What is POEMS Syndrome?

POEMS syndrome is a rare, multi-system blood disorder.

The acronym “POEMS” stands for:

P – Polyneuropathy
O – Organomegaly
E – Endocrinopathy
M – Monoclonal protein
S – Skin changes

A diagnosis of POEMS is determined by the presence of a monoclonal plasma cell disorder, peripheral neuropathy, and one or more of the following: osteosclerotic bone lesions, organomegaly, endocrinopathy, skin changes, increased levels of vascular endothelial growth factor, and swelling.

 

Key Statistics

POEMS syndrome is extremely rare. It affects more men than women, and typically occurs in one’s 50’s. The exact incidence is unknown.

Causes

The cause of POEMS syndrome is not known. However, chronic overproduction of proinflammatory and other cytokines (proteins made by the immune system that act as chemical messengers) seems to be a main feature of the syndrome. Individuals with POEMS syndrome have an increased number of plasma cells.

Symptoms

Polyneuropathy is characterized by chronic, progressive disease affecting the peripheral nervous system. The peripheral nervous system consists of the motor and sensory nerves that connect the brain and spinal cord (central nervous system) to the rest of the body. Individuals with POEMS syndrome experience numbness, tingling, feelings of coldness, and weakness, starting in the toes and feet and progressively working its way upwards. Over time, the hands can be affected.

Organomegaly refers to abnormal enlargement of the spleen, liver and lymph nodes. Swelling, especially of the lymph nodes, may be present. Biopsy of enlarged lymph nodes may reveal Castleman Disease (a rare disease of lymph nodes and related tissues that results from the overgrowth of the cells in the body’s lymphatic system).

Endocrinopathy refers to abnormalities in the endocrine system (the network of glands that secrete hormones into the circulatory system). Abnormal hormone levels can lead to hypothyroidism (underactive thyroid), metabolism problems, improper functioning of the ovaries in females or testes in males, and diabetes.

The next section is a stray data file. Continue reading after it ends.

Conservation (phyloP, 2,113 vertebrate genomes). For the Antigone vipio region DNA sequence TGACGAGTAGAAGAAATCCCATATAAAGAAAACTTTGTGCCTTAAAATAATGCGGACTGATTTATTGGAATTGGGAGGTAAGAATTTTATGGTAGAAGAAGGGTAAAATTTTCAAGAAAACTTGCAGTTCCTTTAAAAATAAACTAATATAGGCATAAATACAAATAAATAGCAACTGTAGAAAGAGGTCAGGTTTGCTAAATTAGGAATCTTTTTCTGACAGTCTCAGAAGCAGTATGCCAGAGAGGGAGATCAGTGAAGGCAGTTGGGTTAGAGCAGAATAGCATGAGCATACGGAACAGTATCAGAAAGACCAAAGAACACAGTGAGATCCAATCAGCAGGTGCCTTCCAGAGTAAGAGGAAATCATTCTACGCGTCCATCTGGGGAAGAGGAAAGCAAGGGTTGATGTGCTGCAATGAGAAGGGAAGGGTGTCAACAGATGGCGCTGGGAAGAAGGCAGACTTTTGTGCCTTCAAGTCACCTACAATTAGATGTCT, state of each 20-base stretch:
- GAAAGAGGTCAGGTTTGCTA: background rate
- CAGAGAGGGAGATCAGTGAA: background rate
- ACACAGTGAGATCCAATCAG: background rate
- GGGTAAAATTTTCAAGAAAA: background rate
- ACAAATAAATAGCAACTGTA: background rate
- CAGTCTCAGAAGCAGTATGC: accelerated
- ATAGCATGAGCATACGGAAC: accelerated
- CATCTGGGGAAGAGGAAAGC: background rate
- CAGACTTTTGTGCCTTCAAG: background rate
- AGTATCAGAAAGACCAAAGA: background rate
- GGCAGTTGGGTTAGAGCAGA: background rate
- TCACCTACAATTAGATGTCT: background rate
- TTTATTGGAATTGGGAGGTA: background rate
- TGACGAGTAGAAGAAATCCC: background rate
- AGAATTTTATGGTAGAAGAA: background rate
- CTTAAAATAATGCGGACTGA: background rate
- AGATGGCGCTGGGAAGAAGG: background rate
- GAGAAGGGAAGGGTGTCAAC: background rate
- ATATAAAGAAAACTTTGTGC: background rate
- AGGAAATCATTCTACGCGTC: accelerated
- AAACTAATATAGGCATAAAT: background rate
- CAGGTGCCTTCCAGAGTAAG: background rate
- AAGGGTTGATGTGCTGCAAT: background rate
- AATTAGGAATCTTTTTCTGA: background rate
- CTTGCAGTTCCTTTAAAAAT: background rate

Monoclonal protein (M-protein), caused by a monoclonal plasma cell disorder, can be detected in the blood serum and/or urine. Monoclonal plasma cell disorders are characterized by uncontrolled growth of abnormal plasma cells. The overproduction of plasma cells in individuals with POEMS syndrome can result in the formation of tumors known as plasmacytomas; these tumors appear like sclerotic lesions (thickening of the bone) on x-ray. Overproduction of plasma cells can also result in the formation of osteosclerotic lesions in bone.

Skin abnormalities in POEMS syndrome can include abnormal darkening of the skin, hardening and thickening of the skin (sclerosis), increased facial or leg hair, and excessive sweating.

Additional symptoms may include fluid buildup in the lungs, chronic renal failure, fluid accumulation in the skin of the arms and legs, and cardiovascular disease.

Diagnosis

A diagnosis of POEMS syndrome begins with a complete medical history and physical exam.

Laboratory tests of blood and urine are conducted to check protein and hormone levels. Often vascular endothelial growth factor (VEGF) levels are elevated.